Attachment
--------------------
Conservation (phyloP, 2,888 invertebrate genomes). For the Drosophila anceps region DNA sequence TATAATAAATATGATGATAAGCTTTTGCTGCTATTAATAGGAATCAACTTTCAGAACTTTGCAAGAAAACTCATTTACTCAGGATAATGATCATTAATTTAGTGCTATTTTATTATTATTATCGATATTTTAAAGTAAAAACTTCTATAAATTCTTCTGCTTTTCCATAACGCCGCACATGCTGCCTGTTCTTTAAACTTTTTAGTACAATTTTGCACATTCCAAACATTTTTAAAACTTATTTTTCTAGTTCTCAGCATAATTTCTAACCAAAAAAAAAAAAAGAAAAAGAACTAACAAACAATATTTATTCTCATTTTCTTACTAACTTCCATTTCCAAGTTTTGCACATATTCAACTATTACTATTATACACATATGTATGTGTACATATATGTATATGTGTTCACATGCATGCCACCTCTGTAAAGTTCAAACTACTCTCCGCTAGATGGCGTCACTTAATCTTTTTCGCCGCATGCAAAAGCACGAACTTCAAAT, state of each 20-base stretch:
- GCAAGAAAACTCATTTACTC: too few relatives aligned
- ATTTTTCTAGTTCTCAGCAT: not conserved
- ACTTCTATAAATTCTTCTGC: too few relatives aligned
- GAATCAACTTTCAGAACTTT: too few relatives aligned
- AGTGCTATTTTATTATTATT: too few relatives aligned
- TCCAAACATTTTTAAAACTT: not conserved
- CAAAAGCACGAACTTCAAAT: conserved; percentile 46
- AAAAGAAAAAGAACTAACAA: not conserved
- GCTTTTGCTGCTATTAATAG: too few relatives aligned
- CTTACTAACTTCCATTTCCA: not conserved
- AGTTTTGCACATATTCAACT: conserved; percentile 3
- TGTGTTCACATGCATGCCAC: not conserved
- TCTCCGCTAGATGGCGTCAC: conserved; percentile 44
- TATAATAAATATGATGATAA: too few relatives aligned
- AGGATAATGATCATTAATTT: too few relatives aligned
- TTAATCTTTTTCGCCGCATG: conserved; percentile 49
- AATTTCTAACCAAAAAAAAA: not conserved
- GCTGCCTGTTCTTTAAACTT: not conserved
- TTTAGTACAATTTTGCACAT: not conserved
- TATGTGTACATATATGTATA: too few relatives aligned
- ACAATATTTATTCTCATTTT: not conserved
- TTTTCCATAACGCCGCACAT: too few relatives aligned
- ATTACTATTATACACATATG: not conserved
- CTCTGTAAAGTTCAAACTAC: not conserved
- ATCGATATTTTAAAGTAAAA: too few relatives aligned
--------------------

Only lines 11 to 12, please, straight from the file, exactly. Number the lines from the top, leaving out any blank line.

- CTTACTAACTTCCATTTCCA: not conserved
- AGTTTTGCACATATTCAACT: conserved; percentile 3